It’s a story that has already touched many hearts. After my blog post in March about Dear Thalia: What it’s really like to be homeless, local filmmaker Rex Moribe’s documentary about a 3-year-old living in Kakaako, thousands of people shared Thalia’s plight on Facebook. Now I have some updates.
First, there is good news. When Moribe launched his Kickstarter to fund the film, he had $1,500. Twenty-four hours after the post was published he had $7,000. “I gotta thank you, and all the Frolic Hawaii readers, huge for that. From that it exceeded $10,000, which is double the amount we asked for,” Moribe said. “It led to a lot of promotions including a feature on KITV4 news. Also emails — people from different islands, countries, states showing interest. Now everyone is excited about the movie.”
Moribe finished editing the film earlier in September and submitted it to several film festivals around the world. I was ecstatic to hear the Hawaii International Film Festival has selected the documentary for its Fall 2015 showcase. For Moribe, who is my high school classmate and a self-taught former pro body boarder turned guerrilla-style filmmaker, this is a dream come true. Not just because the film will show on the big screen, but also because he can share Thalia’s story.
“This movie right here will literally put you in ground zero Kakaako and you will see what it is like to be homeless. This has never been done before. You’ve never seen what it’s like inside the tent, at the shower, cooking dinner, after dark and when it rains.”
When Moribe first met the Martins, a series of medical and employment setbacks had forced the family onto the streets. At the time there were 30 to 40 tents in the Kakaako area. Now there are more than 160. “I would never say I am an expert on homelessness, but this is more gnarly than I ever expected it to be,” Moribe says. “There’s a lot of confusion in the community because you don’t always see local families on the streets. That’s because they are hiding. You do see a lot of people from the mainland, fresh out of jail, mentally ill, some who have come to Hawaii for the benefits.”
The Martin family remains homeless, but has not yet been affected by the city’s sweeps of Kakaako’s homeless camps. Thalia’s dad Tracy cares for her while her mom, Tabatha, who was juggling two jobs, now works at one job. Moribe notes that Thalia, who just a few months ago didn’t understand that her home was different, is starting to realize what it means to live on the streets.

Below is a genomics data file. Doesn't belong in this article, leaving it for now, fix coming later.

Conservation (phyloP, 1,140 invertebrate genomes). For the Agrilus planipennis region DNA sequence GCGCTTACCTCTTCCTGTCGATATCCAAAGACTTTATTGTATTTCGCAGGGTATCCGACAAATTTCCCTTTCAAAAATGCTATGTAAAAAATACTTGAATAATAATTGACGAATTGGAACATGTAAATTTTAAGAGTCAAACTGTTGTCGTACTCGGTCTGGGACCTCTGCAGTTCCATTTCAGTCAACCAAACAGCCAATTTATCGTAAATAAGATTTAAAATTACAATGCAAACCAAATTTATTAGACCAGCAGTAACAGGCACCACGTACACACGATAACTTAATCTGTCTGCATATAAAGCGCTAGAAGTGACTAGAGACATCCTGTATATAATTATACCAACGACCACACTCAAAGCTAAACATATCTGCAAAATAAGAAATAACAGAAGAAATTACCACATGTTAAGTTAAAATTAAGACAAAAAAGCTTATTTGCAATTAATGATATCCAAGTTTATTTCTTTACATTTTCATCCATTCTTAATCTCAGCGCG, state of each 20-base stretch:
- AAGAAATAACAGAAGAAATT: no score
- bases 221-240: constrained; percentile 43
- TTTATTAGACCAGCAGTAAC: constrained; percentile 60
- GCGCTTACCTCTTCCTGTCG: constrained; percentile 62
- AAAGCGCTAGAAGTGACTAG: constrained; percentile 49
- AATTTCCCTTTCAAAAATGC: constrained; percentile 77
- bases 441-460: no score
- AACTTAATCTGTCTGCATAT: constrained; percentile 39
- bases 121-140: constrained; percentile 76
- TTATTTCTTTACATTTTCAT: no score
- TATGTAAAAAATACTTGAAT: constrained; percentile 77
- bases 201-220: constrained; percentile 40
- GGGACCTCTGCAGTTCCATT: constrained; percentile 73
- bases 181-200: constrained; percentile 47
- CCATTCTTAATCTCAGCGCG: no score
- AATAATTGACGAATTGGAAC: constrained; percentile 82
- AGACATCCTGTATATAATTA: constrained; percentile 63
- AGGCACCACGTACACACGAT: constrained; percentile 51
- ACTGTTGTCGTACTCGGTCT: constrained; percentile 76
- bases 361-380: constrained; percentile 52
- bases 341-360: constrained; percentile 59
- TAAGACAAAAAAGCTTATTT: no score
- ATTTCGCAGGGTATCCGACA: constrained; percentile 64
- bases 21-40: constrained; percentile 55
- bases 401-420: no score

The long-term goal is to get the family into a home they can afford. Moribe used all his savings and maxed out his credit cards to produce and edit “Dear Thalia.” If the film sees a profit, Moribe wants to put the money into using it as an educational and awareness tool at schools, other film festivals, on tour and in churches. Money raised will also likely support local non-profits and homeless outreach organizations.
“Being in the film and being able to see ourselves express the hardships we endure daily from fellow locals, the visitors and even our own government officials constantly stereotyping the homeless as nuisances, brings an emotional feeling of sadness and disappointment at the lack of aloha our own birthplace of Oahu (known as the Aloha state) has for its kama’aina and especially for its keikis,” Tabatha Martin says. “However, being a part of this film has been truly a blessing, and having people view the real life of a homeless family in Honolulu will hopefully change a lot of negative perceptions of homeless individuals.
“Everyone always thinks about changing the world,” she says, “but no one ever thinks of changing themselves.”
Dear Thalia: The Story of a Hawaii Homeless Family
Oct. 19 HIFF ticket sales go public
Nov. 15 12:30 p.m. First showing and world premier; Martin family will be in attendance
Nov. 17 4 p.m. Second showing featuring a surprise guest
For more information and updates: www.dearthalia.com
Here’s a new must-see 60 second teaser of the film: